Ang manggad sang kultura...  

Ang Pasyon

Funtecha, Henry F., Popular Festivals in Western Visayas. Iloilo City: Center for West Visayas Studies, 1995.

Much has been written and published about the cenaculos of the West German town of Oberammergau, the Moriones festival in Marinduque and the Pagtaltal in Jordan, Guimaras. They are known far and wide because of the lure of realism and their appeal to human emotion. Equally appealing and interesting, though quite unheard of, is the pasyon singing in the town of Cabatuan, Iloilo.

The town is located 24 kilometers west of Iloilo City. Most of the people are farmers cultivating fertile plains and hillsides. The Catholic religion is so predominant that many Catholic religious practices and celebrations have gained inroads into the people’s community life.

Pasyon singing, being one of these practices, has been the Cabatuananon’s way of observing the Lenten season. Pasyon is the retelling in verse of the life and suffering of Jesus Christ. The word pasyon is a derivative of the Spanish term “pasion,” meaning “passion,” and in the religious context, it refers mainly to the life and sufferings of Christ as depicted in the pasyon. It has several performance aspects, one of which is its reading and singing in the custom called pabasa. In Tagalog culture, pabasa has a definite meaning limited to the reading of the pasyon while in Western Visayas, particularly in Cabatuan, the pasyon is always sung. Old people say that the singing of pasyon has been practiced in the town for a long time. Later, however, the practice of pasyon singing has lost its appeal especially among the younger people. Pasyon songs are now rarely heard during Lent.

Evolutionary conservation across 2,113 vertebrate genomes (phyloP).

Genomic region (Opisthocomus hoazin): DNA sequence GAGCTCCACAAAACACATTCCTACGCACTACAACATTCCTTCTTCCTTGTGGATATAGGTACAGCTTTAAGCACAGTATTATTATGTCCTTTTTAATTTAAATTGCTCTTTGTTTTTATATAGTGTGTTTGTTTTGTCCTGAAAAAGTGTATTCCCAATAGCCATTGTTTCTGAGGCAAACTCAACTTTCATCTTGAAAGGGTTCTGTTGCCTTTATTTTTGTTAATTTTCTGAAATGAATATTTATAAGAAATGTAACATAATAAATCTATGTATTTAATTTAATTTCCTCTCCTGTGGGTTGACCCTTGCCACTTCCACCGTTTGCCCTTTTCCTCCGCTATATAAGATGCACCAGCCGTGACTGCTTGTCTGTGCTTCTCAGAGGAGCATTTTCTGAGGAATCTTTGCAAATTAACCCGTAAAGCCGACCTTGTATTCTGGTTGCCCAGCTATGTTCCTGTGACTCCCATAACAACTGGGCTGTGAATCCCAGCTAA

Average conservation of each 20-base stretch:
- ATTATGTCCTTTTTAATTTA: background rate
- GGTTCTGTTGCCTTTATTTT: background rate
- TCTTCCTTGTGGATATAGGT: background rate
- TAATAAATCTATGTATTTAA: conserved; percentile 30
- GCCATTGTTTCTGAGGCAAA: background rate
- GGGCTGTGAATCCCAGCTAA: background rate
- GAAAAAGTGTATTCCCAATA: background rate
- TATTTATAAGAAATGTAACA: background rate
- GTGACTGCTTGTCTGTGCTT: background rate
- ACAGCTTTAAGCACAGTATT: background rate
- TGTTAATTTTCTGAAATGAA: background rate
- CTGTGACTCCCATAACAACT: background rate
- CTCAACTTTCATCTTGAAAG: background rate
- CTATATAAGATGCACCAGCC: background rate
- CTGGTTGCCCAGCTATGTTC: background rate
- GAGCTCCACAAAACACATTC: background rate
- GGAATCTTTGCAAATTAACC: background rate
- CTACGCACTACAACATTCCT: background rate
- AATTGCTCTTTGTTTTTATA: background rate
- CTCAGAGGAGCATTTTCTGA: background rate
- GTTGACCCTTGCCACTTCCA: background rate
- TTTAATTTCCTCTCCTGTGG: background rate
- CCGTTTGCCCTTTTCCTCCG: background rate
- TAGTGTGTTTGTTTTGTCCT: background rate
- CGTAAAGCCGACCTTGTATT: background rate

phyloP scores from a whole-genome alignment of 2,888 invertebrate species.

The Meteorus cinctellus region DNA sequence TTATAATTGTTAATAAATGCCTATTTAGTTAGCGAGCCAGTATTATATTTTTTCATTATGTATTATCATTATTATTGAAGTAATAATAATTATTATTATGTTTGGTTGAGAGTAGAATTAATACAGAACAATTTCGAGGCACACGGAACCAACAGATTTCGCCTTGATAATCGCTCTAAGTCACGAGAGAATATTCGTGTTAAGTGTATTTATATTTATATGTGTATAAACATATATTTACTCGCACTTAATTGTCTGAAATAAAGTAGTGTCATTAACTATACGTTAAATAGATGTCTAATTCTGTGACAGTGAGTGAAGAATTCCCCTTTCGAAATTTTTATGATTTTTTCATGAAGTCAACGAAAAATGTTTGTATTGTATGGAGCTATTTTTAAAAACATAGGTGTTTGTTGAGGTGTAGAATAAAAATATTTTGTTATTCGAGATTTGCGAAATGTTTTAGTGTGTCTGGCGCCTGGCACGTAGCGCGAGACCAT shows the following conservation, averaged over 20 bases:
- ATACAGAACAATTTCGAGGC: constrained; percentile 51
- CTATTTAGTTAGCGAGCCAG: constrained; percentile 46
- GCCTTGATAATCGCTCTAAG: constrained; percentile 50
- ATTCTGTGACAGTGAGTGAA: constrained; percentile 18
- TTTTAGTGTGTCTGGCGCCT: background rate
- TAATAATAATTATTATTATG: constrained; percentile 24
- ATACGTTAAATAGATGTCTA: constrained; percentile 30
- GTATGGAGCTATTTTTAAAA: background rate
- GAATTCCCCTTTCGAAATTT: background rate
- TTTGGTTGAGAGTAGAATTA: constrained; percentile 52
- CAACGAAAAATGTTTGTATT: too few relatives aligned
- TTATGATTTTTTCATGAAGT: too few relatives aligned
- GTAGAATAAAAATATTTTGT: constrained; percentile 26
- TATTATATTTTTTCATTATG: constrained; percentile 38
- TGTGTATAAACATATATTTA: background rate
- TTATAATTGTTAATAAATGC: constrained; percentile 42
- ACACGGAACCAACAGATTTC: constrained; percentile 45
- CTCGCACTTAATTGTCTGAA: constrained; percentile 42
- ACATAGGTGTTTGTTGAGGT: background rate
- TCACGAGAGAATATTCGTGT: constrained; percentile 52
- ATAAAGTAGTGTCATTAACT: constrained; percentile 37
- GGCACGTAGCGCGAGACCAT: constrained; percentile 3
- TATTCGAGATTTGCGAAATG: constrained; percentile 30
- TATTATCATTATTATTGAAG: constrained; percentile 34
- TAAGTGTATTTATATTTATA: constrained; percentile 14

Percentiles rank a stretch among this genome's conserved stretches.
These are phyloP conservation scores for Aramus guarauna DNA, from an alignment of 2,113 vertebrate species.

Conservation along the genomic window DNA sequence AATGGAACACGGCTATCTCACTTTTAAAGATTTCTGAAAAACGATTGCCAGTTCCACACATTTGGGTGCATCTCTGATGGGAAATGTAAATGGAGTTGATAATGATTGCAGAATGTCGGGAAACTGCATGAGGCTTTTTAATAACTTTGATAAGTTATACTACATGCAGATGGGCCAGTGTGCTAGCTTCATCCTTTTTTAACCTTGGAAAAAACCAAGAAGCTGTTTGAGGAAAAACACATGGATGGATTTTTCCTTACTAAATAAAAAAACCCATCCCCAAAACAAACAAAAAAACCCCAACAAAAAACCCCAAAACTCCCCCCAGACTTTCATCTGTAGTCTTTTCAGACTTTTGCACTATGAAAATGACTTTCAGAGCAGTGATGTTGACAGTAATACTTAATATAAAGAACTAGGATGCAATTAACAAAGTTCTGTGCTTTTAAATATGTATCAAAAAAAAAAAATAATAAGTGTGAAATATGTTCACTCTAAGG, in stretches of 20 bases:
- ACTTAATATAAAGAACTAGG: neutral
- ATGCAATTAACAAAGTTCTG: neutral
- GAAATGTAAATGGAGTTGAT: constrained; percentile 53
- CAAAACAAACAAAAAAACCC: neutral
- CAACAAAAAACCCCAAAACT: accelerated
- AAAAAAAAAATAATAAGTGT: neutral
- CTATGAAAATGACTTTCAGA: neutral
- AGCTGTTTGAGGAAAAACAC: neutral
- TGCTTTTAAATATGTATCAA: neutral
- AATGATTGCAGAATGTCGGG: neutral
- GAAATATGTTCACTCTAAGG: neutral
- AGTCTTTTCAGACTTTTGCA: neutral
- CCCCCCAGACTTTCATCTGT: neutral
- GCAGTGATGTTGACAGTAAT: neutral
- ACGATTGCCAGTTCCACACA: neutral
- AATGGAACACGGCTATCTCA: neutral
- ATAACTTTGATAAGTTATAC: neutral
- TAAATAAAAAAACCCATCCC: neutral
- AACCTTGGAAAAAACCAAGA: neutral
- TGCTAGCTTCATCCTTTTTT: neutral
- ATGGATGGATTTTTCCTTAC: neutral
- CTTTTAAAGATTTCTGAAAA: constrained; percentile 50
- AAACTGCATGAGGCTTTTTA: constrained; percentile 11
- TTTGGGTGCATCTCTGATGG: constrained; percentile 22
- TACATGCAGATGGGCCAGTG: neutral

This observation prompted the town priest, with the full support of the devotees, to initiate the pasyon singing contest in 1981. Staged in a kapiya (a make-shift altar colorfully and creatively made and positioned in the side streets, serving as stations of the cross), pasyon singing was reborn.

The contest is a townwide undertaking participated in by its 68 barangays. These barangay are subdivided into 14 groups. Preparations for the contest last for a week. Singers are gathered together to practice the songs while other members building along the route of the procession their kapiya, depicting one of the 14 stations of the cross.

On the evening of Good Friday, the pasyon singing contest starts. Groups of 14 to 40 singers dressed in barong tagalong and baro’t saya put their heads together in the effort to share a few copies of pasyon songs. For two straight hours, they sing their passions out.

The life and suffering of Christ lives through this pasyon singing in Cabatuan.